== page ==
The Works of William Cowper: Comprising His Poems, Correspondence and Translations, Volume 6

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Page 178 - JOHN GILPIN was a citizen Of credit and renown, A train-band captain eke was he Of famous London town. John Gilpin's spouse said to her dear Though wedded we have been These twice ten tedious years, yet we No holiday have seen. To-morrow is our wedding-day, And we will then repair Unto the Bell at Edmonton All in a chaise and pair. My sister, and my sister's child, Myself, and children three, Will £11 the chaise; so you must ride On horseback after we.
Page 183 - The wind did blow, the cloak did fly, Like streamer long and gay, Till, loop and button failing both, At last it flew away. Then might all people well discern The bottles he had slung ; A bottle swinging at each side, As hath been said or sung. The dogs did bark, the children screamed, Up flew the windows all; And every soul cried out, Well done!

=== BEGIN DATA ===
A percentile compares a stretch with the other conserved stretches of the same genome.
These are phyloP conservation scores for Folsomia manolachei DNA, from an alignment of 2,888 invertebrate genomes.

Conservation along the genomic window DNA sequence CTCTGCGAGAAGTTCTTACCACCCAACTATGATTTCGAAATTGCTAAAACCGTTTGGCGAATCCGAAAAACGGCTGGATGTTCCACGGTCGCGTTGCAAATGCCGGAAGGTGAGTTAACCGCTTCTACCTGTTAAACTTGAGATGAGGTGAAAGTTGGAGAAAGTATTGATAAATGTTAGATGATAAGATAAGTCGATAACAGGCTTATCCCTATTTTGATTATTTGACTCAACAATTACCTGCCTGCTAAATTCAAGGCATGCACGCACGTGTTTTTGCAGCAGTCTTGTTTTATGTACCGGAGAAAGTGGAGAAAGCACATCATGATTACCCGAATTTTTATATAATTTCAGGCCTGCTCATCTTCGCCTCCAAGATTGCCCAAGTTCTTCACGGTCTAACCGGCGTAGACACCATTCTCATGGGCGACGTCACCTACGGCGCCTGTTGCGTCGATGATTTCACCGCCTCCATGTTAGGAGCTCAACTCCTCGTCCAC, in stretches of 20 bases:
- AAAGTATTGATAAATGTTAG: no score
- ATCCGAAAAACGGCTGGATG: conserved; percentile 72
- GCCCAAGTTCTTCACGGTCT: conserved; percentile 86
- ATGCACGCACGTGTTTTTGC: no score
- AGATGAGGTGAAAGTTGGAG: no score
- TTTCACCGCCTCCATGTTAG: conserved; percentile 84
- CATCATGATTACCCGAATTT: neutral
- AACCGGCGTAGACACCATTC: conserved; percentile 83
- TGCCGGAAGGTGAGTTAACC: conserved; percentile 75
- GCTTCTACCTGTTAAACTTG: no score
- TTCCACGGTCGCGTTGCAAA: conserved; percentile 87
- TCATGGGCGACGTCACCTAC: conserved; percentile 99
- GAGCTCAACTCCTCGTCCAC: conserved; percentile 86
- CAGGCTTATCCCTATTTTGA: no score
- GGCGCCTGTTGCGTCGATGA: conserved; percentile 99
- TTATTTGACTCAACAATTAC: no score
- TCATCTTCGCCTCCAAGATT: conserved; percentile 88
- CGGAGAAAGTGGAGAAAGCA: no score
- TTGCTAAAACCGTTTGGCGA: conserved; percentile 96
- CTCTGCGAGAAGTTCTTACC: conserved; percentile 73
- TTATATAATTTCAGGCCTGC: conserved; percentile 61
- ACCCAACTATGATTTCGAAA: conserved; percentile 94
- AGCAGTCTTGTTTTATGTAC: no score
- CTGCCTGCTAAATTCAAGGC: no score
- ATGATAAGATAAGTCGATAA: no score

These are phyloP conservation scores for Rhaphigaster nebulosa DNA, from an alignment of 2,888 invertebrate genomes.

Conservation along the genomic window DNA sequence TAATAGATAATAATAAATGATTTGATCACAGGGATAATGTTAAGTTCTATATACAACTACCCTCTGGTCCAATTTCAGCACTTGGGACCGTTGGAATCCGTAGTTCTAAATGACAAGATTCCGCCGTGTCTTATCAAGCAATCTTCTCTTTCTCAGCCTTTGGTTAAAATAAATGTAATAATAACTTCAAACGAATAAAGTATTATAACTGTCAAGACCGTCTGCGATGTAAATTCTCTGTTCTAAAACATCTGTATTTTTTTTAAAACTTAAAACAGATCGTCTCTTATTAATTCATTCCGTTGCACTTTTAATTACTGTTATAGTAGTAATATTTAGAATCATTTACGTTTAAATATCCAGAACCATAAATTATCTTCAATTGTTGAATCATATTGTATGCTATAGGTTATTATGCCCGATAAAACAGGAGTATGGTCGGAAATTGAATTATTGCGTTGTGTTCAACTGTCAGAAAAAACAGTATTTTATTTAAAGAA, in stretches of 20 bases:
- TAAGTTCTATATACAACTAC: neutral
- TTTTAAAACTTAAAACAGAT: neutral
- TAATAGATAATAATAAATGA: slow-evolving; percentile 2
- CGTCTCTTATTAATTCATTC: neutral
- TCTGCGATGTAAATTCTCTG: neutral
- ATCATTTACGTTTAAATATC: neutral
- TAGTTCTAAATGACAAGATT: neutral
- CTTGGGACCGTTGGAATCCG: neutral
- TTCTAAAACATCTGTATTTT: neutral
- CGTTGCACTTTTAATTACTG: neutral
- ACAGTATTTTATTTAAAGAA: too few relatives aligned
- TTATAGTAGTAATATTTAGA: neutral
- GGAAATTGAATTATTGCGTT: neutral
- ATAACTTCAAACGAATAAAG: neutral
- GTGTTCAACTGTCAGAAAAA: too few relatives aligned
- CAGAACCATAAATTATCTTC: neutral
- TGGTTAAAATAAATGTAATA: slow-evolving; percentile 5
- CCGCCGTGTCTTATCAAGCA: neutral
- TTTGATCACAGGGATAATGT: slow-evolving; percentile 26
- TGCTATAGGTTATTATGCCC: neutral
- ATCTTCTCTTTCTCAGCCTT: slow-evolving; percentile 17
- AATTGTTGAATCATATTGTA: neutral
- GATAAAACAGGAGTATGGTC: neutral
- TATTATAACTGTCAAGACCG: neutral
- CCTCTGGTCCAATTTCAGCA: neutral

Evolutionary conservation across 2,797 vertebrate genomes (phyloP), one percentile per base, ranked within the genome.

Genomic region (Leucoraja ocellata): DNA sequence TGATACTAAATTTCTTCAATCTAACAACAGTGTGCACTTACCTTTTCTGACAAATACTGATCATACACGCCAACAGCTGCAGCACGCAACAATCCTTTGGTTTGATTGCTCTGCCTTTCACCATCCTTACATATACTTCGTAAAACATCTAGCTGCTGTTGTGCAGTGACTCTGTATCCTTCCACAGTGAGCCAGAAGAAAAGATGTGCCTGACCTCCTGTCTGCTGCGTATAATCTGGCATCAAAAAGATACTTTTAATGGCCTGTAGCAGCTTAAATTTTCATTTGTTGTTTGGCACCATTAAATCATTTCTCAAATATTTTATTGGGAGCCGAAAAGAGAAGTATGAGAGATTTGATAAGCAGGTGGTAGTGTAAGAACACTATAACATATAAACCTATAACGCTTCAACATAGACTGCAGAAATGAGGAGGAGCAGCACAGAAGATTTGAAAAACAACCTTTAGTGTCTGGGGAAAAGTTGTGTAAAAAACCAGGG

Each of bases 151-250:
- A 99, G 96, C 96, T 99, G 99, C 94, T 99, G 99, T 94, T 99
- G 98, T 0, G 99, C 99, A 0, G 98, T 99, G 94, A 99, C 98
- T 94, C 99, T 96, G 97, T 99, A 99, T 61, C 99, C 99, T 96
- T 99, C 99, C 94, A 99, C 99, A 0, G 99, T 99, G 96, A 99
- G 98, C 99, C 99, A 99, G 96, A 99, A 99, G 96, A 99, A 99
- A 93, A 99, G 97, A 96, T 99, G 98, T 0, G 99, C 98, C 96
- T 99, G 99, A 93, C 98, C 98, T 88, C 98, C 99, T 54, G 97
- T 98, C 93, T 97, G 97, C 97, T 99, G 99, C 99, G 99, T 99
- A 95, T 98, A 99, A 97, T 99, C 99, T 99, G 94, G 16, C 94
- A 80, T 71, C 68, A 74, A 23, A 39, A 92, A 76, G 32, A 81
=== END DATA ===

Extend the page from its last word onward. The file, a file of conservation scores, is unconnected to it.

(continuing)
Page 73 - Now came still Evening on, and Twilight gray had in her sober livery all things clad : Silence accompanied ; for Beast and Bird, they to their grassy couch, these to their nests, were slunk, all but the wakeful nightingale; she, all night long, her amorous descant sung; Silence was pleased. Now...
Page 134 - And taught a brute the way to safe revenge. i would not enter on my list of friends (Though graced with polished manners and fine sense, * Yet wanting sensibility) the man Who needlessly sets foot upon a worm.
Page 66 - Now stir the fire, and close the shutters fast, Let fall the curtains, wheel the sofa round, And while the bubbling and loud-hissing urn Throws up a steamy column, and the cups, That cheer but not inebriate, wait on each, So let us welcome peaceful evening in.
Page 41 - Adjoin'd, from each thing met conceives delight ; The smell of grain, or tedded grass, or kine, Or dairy, each rural sight, each rural sound...
Page 186 - And galloped off with all his might As he had done before. Away went Gilpin, and away Went Gilpin's hat and wig ; He lost them sooner than at first, For why ? they were too big. Now...
Page 184 - But yet his horse was not a whit Inclined to tarry there ; For why ? his owner had a house Full ten miles off at Ware.
Page 182 - John he cried, But John he cried in vain, That trot became a gallop soon In spite of curb and rein. So stooping down, as needs he must Who cannot sit upright, He grasp'd the mane with both his hands, And eke with all his might.

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